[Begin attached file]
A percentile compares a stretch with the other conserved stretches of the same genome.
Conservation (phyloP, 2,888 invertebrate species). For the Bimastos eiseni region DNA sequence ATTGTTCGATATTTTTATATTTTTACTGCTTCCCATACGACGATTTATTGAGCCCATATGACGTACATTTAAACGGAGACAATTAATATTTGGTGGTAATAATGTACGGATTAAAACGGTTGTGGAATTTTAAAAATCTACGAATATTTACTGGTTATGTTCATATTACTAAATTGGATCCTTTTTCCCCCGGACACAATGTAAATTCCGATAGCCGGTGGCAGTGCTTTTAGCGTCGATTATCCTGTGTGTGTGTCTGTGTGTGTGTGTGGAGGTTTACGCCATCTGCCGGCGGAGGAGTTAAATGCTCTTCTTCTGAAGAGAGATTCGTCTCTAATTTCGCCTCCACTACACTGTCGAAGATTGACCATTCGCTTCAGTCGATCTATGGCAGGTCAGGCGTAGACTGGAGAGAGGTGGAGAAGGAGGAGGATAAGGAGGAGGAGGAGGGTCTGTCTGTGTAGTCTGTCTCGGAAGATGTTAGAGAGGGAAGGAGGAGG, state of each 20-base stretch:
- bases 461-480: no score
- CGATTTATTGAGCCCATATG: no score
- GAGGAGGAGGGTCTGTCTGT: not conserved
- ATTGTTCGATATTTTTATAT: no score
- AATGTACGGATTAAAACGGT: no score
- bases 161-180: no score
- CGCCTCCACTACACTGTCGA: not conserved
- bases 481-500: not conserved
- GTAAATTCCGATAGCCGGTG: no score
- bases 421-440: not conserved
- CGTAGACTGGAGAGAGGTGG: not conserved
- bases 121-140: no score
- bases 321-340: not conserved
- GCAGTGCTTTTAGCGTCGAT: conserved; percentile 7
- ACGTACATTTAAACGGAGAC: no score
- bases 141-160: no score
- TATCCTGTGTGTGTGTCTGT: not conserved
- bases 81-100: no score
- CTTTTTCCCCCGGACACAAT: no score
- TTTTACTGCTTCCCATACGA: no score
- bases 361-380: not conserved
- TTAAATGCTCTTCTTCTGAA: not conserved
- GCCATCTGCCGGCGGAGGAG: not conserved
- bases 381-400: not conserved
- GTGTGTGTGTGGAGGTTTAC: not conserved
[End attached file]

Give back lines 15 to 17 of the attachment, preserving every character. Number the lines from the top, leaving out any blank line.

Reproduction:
- bases 321-340: not conserved
- GCAGTGCTTTTAGCGTCGAT: conserved; percentile 7
- ACGTACATTTAAACGGAGAC: no score